Planning for financial independence
Do it now, your future depends on it
By Joel M. Blau, CFP and Ronald J. Paprocki, JD, CFP
Planning for true future financial independence requires proactive planning and focuses on areas physicians are able to control—rather than focusing on retirement income sources they are unable to control such as Social Security.
This enables you to avoid surprises down the road.
As more orthopaedic surgeons become aware of their need to plan for future income security, qualified retirement plans (QRPs) remain the logical starting point.
A QRP can be viewed as a congressionally approved tax shelter that offers major tax advantages. Participation in a QRP can be very beneficial whether you are an orthopaedic surgeon employed by a large group, or a solo practitioner where you are considered to be an employee as well as the employer.
From the physician employer’s standpoint, plan contributions represent a deduction [for their practice] for income tax purposes.
For the physician employee, earnings on the plan’s investments accumulate on a tax-deferred basis. At retirement, the participants are often in a lower income tax bracket and pay less tax on the distributions.
Defined benefit plans
QRPs are generally classified as either “defined benefit” or “defined contribution.” Some plans combine features of both types to maximize contributions for the highest-paid employees. In an orthopaedic practice they typically would be the orthopaedic surgeons.
Defined benefit plans tend to favor older, highly compensated physician employees who are close to retiring. The employer must make higher contributions to this employee’s account to compensate for the short time before retirement.
Actuarial calculations are used to estimate how much must be contributed each year to accumulate the necessary future benefit. Interest rates, investment rates of return and the ages of the participants will affect the calculation. The investment risk rests solely on the employer who is required to fund the plan adequately each year—although the annual contribution can and will vary based on the plan’s investment results.
For 2004, defined benefit limits have increased to $165,000 per participant, creating the highest possible contribution of all of the qualified retirement plan options.
The future benefit received might be based on a flat percentage of compensation, a percentage that increases with the length of service, a percentage that changes at certain compensation levels or one of a number of other formulas.
Defined contribution plans
At the other end of the spectrum are defined contribution plans. The main difference is that specific contributions to these plans are set aside for the benefit of the employees. Future benefits are a direct result of investment return and the amount invested. Unlike a defined benefit plan, there is never any promise of a specific dollar amount during retirement.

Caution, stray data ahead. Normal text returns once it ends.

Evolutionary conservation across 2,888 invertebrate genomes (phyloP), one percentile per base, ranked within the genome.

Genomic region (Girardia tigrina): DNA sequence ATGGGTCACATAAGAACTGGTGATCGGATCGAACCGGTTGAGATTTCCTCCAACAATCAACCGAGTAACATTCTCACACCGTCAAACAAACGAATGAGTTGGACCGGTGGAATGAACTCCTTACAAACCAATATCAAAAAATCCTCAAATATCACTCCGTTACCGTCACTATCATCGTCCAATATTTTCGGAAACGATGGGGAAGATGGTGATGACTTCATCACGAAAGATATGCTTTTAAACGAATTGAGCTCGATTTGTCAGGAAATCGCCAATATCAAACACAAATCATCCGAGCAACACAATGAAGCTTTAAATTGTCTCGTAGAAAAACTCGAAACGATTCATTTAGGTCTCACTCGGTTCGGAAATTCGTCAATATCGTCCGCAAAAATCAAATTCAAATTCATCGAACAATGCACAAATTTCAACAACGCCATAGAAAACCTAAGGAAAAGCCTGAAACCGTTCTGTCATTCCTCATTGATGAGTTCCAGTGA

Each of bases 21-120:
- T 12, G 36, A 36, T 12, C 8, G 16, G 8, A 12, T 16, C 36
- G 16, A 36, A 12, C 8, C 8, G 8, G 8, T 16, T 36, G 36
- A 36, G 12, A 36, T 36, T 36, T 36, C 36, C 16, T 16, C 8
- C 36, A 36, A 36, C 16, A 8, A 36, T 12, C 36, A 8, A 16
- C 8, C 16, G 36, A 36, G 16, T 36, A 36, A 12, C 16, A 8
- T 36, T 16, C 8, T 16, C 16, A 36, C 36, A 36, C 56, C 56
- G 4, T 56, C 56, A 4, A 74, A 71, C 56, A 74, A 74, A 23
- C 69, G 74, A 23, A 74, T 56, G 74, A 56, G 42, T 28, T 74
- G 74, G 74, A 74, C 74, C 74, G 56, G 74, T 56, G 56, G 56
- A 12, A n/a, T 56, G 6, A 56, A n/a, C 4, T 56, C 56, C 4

Several variations of defined contribution plans exist, including the money purchase pension plan, profit sharing plan, age-weighted profit sharing plan and, for very small medical practices, the SIMPLE Plan (Savings Incentive Match Plan for Employees).
Except for the SIMPLE Plan—which is essentially an IRA the employer makes contributions to—all defined contribution plans include a vesting schedule. The number of years an employee is with the practice dictates what percentage of contributions will be forfeited if the employee leaves the employer before becoming fully vested.
Given the high turnover of office staff that many orthopaedic practices are experiencing in their practices today, these forfeitures—which are reallocated to other participants’ accounts based on income and contribution level—can be substantial.
For physicians who remain in the practice, these forfeitures serve to increase the contributions to their own retirement accounts and provide a greater benefit in the future.
For this reason, defined contribution plans tend to favor younger participants, particularly physicians, because they benefit from a greater number of forfeitures the longer they remain employed.
Contribution limits for all defined contribution plans have increased for 2004. SIMPLE plans now allow a maximum contribution of $9,000 per participant. The limit for all other defined contribution plans that fall under Internal Revenue Code Section #415 has increased to $41,000 per participant.
Additionally, employees covered by defined contribution plans that include a 401(k) employee savings element will now be able to contribute an additional $1,000 compared to their contribution in 2003.
The new 2004 401(k) limit is $13,000 per participant, but individuals age 50 or older may contribute an additional $3,000 to their plan.
Advantages and disadvantages
Both defined benefit and defined contribution plans have a number of advantages and potential disadvantages that must be considered prior to implementation. If you are a partner or owner of your practice, be sure to consult with a third-party administrator who can work with you, your accountant and your financial planner to determine which specific plan type best fits your goals and objectives.
Joel M. Blau, CFP, is president of MEDIQUS Asset Advisors, Inc. He
can be reached at (800) 883-8555 or firstname.lastname@example.org.
Ronald J. Paprocki, JD, CFP, is chief operating officer of MEDIQUS.